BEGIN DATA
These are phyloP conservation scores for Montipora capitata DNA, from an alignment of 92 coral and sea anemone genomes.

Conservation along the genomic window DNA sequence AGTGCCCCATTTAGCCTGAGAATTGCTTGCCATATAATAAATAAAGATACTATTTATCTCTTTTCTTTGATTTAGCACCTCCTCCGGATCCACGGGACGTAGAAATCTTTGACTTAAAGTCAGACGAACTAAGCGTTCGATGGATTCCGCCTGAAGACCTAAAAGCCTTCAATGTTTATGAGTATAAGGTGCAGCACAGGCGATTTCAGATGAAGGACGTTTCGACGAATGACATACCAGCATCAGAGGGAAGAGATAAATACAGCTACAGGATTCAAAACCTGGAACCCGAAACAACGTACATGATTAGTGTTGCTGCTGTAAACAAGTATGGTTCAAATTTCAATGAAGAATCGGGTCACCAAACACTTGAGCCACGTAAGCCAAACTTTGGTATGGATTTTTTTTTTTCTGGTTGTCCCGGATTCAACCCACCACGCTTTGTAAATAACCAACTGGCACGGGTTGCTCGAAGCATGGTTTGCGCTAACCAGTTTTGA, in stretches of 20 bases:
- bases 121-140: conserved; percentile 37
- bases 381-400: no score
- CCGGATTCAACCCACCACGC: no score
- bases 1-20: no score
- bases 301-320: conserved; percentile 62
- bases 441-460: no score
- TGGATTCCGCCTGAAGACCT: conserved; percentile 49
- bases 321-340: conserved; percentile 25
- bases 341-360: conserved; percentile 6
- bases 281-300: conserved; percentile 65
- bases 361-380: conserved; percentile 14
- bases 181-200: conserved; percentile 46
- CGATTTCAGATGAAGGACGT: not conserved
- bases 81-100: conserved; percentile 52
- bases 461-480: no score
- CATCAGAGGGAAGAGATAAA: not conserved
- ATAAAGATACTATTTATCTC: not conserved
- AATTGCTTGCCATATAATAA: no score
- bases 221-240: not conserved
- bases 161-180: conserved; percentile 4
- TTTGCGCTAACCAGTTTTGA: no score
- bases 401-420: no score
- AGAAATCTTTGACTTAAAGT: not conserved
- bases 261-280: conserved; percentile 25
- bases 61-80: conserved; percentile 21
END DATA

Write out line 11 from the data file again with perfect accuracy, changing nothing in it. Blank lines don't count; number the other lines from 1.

- bases 341-360: conserved; percentile 6